Kuna school district officials are working on a novel — and promising — proposal that would allow school districts in Idaho to collect impact fees.
As reported this month by the Kuna Melba News, Kuna school district officials are crafting a resolution that would make a relatively simple change in a definition in Idaho law.
An impact fee is a one-time fee charged to a developer who is building a house or a commercial building. The fee is paid at the time of development and is intended to offset the costs of new amenities necessitated by growth.
Currently, state law asserts that impact fees may go to benefit “public facilities,” including water supply production, wastewater collection, roads, flood control, parks, law enforcement and more — but excludes public school facilities.
That’s why you see in Idaho impact fees for such things as new police stations or fire stations, roads and parks, but when it comes to building a new school building, districts must ask voters to approve — with a two-thirds supermajority — multimillion-dollar bonds. Since 1998, Idaho districts have passed 127 bond measures totaling roughly $2 billion.
Under the proposal from Kuna, the words “public school facilities” would be added to the legal definition of “public facilities” in Idaho, making school districts eligible to collect impact fees.
Officials are planning to take the resolution to the Idaho School Boards Association convention in November. If passed there, it would then be crafted into a bill, which the Legislature would have to pass into law.
We encourage members of the School Boards Association to approve it, and we encourage one of our local legislators to sponsor this legislation, particularly someone who represents a fast-growing school district, such as Meridian or Kuna.
If passed, it would go a long way toward making growth pay for itself, which it currently does not in Idaho when it comes to building new school buildings.
For example, if a developer were to build, say, 600 houses in Kuna, and if there were an average of one elementary-age child per household, that would result in 600 new students coming into the Kuna school district, resulting in the need to build a new 600-student elementary school. Under current conditions, the only way the school district can build that new school is to ask everyone in the school district to approve a bond to pay for that new school.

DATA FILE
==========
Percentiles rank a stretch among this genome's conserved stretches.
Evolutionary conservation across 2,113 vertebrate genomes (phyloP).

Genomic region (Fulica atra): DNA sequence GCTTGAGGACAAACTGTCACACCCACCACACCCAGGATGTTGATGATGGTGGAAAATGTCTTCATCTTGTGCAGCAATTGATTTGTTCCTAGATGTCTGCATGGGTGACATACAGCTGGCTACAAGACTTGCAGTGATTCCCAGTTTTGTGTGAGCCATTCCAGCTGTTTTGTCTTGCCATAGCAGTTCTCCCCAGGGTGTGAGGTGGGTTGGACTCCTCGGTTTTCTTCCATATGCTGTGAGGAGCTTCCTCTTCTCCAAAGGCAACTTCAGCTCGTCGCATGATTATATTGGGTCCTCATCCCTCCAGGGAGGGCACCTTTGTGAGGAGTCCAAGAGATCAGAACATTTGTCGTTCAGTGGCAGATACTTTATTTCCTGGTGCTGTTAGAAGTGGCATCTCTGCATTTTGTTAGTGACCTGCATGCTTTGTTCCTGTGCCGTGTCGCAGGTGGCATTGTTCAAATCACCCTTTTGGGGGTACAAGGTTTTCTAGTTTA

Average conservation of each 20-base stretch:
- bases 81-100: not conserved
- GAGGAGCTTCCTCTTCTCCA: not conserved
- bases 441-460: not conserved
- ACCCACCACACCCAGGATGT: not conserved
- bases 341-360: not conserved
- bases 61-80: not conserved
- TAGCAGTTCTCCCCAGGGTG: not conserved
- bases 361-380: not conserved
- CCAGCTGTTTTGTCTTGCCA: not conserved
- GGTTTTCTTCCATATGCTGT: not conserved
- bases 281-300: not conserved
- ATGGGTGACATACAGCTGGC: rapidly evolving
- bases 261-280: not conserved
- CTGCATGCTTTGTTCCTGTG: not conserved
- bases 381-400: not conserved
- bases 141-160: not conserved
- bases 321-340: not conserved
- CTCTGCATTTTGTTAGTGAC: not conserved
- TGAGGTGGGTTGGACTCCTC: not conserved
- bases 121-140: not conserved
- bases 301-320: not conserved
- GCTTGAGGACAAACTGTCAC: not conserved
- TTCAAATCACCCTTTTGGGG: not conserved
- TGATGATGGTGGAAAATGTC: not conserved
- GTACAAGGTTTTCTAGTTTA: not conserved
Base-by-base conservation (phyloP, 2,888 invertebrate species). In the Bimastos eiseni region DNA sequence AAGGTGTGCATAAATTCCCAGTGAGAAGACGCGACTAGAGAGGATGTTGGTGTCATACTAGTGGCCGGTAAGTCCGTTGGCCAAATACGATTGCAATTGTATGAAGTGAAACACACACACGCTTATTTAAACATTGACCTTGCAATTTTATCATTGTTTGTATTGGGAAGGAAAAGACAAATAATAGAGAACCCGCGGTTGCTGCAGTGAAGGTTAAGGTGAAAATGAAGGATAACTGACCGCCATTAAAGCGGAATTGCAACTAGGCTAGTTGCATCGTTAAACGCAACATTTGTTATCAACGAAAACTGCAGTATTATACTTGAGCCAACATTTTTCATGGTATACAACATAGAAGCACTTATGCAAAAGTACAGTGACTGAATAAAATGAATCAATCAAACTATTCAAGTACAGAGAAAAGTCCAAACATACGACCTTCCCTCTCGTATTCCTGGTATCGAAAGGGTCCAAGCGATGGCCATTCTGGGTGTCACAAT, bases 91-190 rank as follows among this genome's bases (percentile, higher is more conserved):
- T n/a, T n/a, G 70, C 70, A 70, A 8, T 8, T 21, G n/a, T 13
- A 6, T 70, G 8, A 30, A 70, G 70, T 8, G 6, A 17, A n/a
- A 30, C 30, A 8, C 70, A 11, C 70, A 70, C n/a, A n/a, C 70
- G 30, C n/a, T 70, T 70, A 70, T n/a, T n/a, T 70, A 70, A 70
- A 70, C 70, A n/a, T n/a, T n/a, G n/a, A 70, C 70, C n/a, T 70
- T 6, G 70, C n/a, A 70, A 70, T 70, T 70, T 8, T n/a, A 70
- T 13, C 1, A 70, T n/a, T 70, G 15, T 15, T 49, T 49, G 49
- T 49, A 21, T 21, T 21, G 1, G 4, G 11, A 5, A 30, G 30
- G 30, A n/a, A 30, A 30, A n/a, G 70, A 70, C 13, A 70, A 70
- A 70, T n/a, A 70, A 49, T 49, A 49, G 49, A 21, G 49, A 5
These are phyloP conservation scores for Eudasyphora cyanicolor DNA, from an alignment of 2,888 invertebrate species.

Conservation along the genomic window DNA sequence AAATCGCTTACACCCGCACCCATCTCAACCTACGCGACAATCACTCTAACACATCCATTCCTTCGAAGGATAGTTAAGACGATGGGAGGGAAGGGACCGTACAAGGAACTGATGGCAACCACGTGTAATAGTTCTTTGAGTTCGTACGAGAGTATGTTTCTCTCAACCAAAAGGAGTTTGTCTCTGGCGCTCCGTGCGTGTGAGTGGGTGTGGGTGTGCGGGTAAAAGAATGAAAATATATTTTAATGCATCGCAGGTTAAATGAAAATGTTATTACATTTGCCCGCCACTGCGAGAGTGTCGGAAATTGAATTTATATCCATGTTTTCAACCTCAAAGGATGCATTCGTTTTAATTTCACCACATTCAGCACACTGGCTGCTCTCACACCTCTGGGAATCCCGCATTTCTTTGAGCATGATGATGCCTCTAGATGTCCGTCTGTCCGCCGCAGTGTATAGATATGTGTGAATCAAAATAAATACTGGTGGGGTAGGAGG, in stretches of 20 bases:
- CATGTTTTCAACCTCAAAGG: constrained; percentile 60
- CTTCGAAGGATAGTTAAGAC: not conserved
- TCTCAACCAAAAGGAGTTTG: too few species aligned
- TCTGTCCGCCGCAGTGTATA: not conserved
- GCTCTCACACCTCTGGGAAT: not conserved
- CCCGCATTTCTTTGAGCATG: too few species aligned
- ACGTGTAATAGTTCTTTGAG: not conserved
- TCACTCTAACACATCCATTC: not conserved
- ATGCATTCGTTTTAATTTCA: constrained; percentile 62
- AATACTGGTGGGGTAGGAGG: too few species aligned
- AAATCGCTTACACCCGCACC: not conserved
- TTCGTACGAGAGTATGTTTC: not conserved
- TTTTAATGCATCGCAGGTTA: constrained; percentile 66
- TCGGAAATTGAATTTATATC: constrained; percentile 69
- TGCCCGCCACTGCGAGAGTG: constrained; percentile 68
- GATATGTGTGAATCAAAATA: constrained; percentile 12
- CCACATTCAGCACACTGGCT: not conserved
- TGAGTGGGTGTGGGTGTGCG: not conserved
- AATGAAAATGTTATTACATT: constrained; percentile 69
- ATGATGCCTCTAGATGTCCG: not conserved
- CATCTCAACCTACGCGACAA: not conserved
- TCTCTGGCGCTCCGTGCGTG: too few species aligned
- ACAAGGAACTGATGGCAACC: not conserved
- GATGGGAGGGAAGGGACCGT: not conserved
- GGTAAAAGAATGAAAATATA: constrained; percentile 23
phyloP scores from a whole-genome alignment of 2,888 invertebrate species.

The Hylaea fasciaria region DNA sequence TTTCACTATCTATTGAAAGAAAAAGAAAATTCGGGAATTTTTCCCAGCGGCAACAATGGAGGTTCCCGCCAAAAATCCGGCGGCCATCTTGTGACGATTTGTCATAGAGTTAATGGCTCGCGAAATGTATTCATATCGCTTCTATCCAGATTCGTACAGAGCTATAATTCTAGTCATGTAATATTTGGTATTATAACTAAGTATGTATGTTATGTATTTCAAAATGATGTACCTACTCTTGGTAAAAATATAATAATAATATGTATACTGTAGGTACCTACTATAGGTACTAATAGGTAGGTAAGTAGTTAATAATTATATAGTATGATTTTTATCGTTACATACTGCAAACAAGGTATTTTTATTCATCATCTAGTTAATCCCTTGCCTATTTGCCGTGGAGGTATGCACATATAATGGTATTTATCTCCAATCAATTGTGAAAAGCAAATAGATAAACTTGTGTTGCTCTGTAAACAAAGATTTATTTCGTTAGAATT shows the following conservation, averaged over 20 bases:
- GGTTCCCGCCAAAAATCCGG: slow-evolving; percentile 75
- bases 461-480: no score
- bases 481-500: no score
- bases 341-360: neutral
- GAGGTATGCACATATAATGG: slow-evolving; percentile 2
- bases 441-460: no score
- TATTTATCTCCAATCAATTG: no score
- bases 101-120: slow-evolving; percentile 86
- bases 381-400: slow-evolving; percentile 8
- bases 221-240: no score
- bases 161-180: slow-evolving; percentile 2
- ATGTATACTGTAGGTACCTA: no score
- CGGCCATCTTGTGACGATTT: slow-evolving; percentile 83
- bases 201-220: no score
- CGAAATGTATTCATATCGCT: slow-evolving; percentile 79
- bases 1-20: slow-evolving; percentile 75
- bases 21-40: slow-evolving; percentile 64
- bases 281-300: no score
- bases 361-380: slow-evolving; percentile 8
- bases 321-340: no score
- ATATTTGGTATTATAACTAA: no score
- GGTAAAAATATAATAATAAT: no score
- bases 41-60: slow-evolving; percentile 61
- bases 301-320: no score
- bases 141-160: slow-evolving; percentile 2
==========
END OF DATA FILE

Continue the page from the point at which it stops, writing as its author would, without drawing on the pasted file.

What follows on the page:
With a high threshold of two-thirds supermajority to pass a bond, many of these bonds fail, but the need for that new school still exists. At that point, we’re just punishing the students, who have to study in hallways, repurposed closets and portable classroom buildings.
If the bond passes, taxpayers have to pay back not only the principal but the interest, which is a waste of taxpayer dollars. Collecting impact fees to alleviate the need to make interest payments on construction makes much more fiscal sense.
We’re not talking about the operation of that school, which we agree, everyone must shoulder the expense of educating our children. We’re talking here about the construction of a new building that otherwise would not be required had that 600-house subdivision not been built.
As the Idaho Press reported earlier this month, Idaho’s property tax burden shifted significantly to residential property owners in 2018, who are now paying their biggest share of statewide property taxes since 2008.
We must do something to alleviate the growing property tax burden off homeowners. Implementing an impact fee for school districts is one good way to do that.
With Idaho and the Treasure Valley growing at among the highest rates in the country, we don’t think adding impact fees would be a huge deterrent to that growth. After all, even with the current impact fees we have, we haven’t seen any slowdown whatsoever. Even if an added impact fee were to slow down the growth, would that necessarily be a bad thing if we’re not able to afford that fast growth?
But we recognize that impact fees are not a panacea, and we recognize that impact fees are passed down to the consumer through higher house prices, which does nothing to help the valley’s affordable housing problem. So we’re hopeful that other measures can be considered, as well. We’re also interested in seeing what happens with another proposal from the West Ada School District.
As reported in the Meridian Press, West Ada officials are once again bringing forward a proposal to have the state pay for half of school district bonds. Coupled with impact fees, this could be a huge benefit to all property taxpayers. Are there other solutions out there that we should be exploring?
We’ve already decided in this state that impact fees are allowable, and they are already being used all over the state for such things as parks, roads, police and fire services.
It’s way past time to add school buildings to that list.